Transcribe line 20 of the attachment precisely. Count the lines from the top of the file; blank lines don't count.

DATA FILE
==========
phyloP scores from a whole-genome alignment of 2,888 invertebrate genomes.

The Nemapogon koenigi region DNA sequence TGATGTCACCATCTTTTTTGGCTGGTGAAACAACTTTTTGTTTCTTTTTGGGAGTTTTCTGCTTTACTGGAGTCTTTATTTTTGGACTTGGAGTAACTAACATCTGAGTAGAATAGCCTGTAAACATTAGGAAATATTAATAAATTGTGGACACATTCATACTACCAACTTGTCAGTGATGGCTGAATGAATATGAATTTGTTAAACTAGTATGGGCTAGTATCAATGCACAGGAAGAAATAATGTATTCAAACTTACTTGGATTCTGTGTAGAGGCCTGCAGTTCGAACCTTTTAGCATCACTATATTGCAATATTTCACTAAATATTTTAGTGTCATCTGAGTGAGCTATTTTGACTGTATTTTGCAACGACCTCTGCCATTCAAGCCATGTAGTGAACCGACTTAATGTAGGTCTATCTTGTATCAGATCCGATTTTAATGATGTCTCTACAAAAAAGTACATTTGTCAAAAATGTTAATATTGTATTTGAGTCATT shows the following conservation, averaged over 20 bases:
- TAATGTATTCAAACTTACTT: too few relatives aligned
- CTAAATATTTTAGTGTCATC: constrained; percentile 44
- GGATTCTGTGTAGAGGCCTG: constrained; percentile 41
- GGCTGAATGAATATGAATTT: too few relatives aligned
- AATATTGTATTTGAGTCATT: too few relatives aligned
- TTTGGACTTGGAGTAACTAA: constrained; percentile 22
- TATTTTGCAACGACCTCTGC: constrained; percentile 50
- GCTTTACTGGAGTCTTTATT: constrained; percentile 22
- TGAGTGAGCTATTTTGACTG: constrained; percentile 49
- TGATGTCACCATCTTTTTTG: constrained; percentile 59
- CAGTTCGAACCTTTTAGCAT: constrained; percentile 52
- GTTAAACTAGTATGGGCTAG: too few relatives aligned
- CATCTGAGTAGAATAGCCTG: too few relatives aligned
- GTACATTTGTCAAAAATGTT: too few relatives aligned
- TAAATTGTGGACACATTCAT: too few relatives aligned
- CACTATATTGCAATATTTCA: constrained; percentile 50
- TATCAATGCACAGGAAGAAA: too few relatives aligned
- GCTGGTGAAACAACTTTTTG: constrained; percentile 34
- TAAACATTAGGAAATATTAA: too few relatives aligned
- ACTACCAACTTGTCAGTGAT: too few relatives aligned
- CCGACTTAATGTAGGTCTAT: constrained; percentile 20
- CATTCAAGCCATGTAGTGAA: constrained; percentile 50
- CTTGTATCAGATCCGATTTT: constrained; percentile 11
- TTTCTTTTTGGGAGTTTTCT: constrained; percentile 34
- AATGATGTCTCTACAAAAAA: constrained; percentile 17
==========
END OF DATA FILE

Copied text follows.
- GCTGGTGAAACAACTTTTTG: constrained; percentile 34